On January 11 our good friend, colleague and mentor Thierry Cardon passed away at his home in Invermere after a relatively short battle with cancer. Our hearts and best wishes go out to his wife Sylvie, his brother Bertrand, his family in France and Thierry’s two daughters Emily and Gillian.
Thierry Cardon was born in 1947 in Paris France. As a kid, Thierry learned to ski on their family ski holidays in the French Alps and he was inspired to make a life in the mountains. After finishing school, Thierry went right back to the mountains where his heart was and became one of the best young mountaineers in France. He guided trips all over Europe, North America, South America, and was on climbing expeditions in the Himalayas as well as guiding in the Antarctic. In 1974, Thierry joined CMH Heli Skiing, and made a huge impact in many aspects of guiding, skiing, snow science, avalanche rescue, risk management, team work and interpersonal communication. Thierry also became a helicopter pilot and flew for several years, flying sightseeing tours and fighting fires.
I can’t overstate how profoundly Thierry influenced all of us over the course of his 36 years with CMH. He was an innovative, out of the box thinker who pondered the multi-faceted challenges we face as heli-skiing guides and prodded the rest of us to do the same.
Pierre Lemire, Thierry’s friend and fellow mountain guide said, “I first met Thierry in the mid ‘70s at the Bugaboo Lodge. We connected easily, perhaps because of our similar sense of humour, which served us well over the years. Thierry was non-assuming and lived a humble life. Possessions were not important to him, but coffee and music was. Thierry remained strong in his spirit to the end.”
Another friend and mountain guide, Dr. Jeff Boyd said, “I first worked with Thierry when I was an assistant guide in the Bugaboos in 1979. Thierry would point out lines on runs that I could guide my skiing guests down as I had only just come over from the Monashees and did not know the Bugaboo runs. After a bit I realized I was skiing the best lines. Thierry was generously sharing his inner eye for the best terrain for those guests.”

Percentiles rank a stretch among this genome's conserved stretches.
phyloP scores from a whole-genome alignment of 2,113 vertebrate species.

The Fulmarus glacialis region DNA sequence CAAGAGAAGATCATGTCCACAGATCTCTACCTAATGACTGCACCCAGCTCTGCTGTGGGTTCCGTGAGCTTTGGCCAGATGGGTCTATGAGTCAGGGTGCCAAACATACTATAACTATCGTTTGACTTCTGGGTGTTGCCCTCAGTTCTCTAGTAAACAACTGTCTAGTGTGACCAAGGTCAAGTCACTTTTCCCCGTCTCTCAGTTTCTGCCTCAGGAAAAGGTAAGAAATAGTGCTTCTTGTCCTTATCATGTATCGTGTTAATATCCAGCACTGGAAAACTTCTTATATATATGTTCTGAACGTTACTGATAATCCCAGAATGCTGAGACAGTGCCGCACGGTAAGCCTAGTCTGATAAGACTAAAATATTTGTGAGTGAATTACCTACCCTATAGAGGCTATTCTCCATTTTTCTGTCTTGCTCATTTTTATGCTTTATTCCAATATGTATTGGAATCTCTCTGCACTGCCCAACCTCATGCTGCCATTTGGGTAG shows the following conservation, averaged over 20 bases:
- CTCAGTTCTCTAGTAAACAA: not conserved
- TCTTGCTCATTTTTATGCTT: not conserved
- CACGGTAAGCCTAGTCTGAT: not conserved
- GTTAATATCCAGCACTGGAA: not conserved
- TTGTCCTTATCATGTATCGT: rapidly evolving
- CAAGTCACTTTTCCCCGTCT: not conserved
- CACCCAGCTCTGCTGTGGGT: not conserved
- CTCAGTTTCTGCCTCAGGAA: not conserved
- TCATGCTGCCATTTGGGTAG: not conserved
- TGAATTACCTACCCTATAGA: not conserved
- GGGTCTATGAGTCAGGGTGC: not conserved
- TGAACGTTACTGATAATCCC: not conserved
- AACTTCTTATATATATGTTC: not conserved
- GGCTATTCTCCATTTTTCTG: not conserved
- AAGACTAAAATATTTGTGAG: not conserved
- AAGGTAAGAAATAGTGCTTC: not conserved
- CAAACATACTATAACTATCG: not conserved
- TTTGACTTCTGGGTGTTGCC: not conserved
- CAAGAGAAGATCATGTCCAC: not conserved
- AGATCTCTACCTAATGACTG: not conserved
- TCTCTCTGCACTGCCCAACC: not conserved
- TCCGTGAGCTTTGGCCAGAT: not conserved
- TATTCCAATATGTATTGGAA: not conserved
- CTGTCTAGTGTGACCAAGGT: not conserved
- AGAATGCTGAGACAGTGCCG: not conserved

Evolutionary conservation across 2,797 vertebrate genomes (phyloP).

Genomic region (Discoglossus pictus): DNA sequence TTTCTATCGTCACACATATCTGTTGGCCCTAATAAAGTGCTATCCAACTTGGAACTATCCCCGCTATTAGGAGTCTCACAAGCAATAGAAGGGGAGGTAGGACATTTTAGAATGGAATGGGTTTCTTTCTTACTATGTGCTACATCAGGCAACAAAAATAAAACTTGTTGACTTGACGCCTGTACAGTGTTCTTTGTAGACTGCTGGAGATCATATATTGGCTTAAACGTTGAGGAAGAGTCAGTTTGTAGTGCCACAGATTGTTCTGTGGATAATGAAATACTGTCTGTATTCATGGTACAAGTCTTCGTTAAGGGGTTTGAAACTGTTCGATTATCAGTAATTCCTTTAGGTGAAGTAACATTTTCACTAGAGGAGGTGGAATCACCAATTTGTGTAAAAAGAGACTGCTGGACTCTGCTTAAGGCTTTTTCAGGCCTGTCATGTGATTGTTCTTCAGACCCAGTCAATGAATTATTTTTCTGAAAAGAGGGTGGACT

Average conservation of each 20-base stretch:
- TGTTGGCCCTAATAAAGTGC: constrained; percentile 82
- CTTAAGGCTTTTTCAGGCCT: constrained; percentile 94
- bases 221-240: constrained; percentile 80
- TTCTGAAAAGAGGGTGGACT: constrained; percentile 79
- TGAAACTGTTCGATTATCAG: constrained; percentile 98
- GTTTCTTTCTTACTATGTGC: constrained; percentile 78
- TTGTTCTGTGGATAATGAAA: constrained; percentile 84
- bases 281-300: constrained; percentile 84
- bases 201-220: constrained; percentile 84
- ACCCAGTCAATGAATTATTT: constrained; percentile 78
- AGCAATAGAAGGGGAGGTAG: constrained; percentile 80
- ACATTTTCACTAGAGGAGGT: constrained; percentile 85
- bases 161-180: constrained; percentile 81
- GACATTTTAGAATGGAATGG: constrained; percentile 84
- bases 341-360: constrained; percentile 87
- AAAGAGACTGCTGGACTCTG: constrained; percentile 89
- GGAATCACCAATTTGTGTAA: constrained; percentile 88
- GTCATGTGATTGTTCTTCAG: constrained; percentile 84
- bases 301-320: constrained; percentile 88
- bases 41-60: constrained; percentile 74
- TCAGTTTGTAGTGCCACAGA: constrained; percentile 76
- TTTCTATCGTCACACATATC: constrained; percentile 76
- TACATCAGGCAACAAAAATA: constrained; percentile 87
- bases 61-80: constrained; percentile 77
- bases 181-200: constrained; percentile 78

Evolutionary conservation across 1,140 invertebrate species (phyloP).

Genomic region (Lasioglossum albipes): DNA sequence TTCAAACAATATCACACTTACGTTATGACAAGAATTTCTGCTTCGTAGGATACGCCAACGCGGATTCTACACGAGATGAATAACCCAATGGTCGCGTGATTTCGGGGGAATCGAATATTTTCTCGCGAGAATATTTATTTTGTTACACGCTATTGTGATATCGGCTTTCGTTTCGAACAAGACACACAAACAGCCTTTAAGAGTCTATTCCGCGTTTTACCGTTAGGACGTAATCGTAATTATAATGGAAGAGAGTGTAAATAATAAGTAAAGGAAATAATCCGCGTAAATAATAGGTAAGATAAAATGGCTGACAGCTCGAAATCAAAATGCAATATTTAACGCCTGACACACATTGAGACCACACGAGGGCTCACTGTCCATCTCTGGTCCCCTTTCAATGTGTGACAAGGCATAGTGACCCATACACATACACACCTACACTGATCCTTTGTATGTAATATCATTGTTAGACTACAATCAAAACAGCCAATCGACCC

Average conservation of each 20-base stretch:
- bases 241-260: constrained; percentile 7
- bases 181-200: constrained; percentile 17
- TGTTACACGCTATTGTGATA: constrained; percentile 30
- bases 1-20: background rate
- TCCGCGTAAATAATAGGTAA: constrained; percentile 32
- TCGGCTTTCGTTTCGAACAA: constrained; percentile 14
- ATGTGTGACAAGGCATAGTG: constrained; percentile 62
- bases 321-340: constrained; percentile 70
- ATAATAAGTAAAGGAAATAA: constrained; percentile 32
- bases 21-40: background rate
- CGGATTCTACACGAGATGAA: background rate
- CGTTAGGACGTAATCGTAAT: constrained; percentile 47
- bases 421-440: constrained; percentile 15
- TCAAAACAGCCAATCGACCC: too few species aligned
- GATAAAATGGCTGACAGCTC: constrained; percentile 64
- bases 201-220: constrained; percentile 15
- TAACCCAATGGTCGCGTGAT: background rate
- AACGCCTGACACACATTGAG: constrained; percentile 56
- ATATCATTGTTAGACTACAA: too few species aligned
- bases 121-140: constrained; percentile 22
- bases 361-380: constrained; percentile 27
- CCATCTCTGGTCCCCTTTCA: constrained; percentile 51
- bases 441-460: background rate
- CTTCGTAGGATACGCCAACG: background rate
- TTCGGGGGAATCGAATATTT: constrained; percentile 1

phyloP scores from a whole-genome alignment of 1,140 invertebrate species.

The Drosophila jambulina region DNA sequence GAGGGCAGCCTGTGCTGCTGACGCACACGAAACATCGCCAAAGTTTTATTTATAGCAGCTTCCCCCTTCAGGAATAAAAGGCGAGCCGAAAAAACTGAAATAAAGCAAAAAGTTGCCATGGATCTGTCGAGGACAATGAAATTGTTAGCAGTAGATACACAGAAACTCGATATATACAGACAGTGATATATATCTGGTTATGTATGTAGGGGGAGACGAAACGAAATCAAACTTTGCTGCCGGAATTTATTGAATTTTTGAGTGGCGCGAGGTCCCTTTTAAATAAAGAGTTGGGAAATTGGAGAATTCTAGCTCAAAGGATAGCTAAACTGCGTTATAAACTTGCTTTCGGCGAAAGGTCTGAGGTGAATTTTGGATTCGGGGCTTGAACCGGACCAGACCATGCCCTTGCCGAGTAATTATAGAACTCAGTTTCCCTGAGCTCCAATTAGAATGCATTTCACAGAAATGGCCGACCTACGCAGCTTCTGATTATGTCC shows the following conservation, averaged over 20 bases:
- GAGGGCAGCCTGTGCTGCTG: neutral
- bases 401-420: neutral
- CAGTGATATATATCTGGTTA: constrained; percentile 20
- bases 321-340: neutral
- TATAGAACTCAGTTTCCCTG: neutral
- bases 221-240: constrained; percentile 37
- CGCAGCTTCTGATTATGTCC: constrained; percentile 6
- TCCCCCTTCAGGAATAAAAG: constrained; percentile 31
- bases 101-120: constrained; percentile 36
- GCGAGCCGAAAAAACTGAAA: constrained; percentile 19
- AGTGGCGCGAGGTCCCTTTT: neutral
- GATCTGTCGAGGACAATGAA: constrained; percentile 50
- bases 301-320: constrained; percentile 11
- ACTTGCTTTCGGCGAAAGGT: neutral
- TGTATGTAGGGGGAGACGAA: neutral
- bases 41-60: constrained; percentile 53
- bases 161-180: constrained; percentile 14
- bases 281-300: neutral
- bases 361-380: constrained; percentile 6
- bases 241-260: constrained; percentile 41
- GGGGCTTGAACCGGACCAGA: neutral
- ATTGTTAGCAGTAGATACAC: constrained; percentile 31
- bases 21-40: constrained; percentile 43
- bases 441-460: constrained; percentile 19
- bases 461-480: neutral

“In the early ‘80s Hans Gmoser enlisted me to introduce a more scientific process into the guide’s approach to snow safety. I was surprised to find Thierry thought this was a misdirection of energies when ‘avalanches rumble down empty slopes all the time but it’s the human beings that choose to be in the wrong place at the wrong time.’ He proposed a system of daily consensus among all the guides in one area in order to determine which runs and which lines on runs could be safely skied given the prevailing conditions. The value of this idea snapped into focus during the post-mortem of a double fatality in the Bugaboos. Thierry’s concept became the Run List which is the overruling crux of snow safety in the helicopter and cat skiing industry. He alone conceived of the application and was insistent on instigating the rules that couched the process.”
Thierry lived our values – uncompromising in matters of safety and selflessly dedicated to creating a truly memorable experience for the thousands of guests who were fortunate enough to spend time with him in our mountains. He was always the first to pitch in when there was work to be done and the first one ready to head out in the morning. He had a wonderful sense of humour and a sage’s sense of purpose.
He remained tirelessly dedicated to CMH right to the end. On Rob’s final visit with him Thierry spent much of the time explaining his latest ideas on the chaotic nature of deep slab instabilities, ways to further enhance service to our guests and discussing our marketing initiatives. He spoke with the calm urgency of a man who knows he has something to say and not much time to say it.
That day he was remarkably strong and at peace with his fate. He had no regrets. It was wonderful to reminisce and laugh with him. He said he was headed on his greatest expedition yet. Take care my friend; I have no doubt that you’ll reach the summit.
(Rob Rohn, Roko Koell, friends and mountain guides).
His wife Sylvie has received many great letters reflecting on Theirry’s personality. They have appreciated his words of wisdom about snow conditions, guiding ideas, how to take care of guests and his excitement about continually making things better in the world around us.
It wasn’t always just about the snow. Theirry was a philosopher and helped people through difficult times in their lives. His words always seemed very wise, well-balanced, caring, full of humour and came with a good dose of humility at the same time.
We will miss you.
A celebration of life will be held at the end of the CMH Heli-Skiing season in May.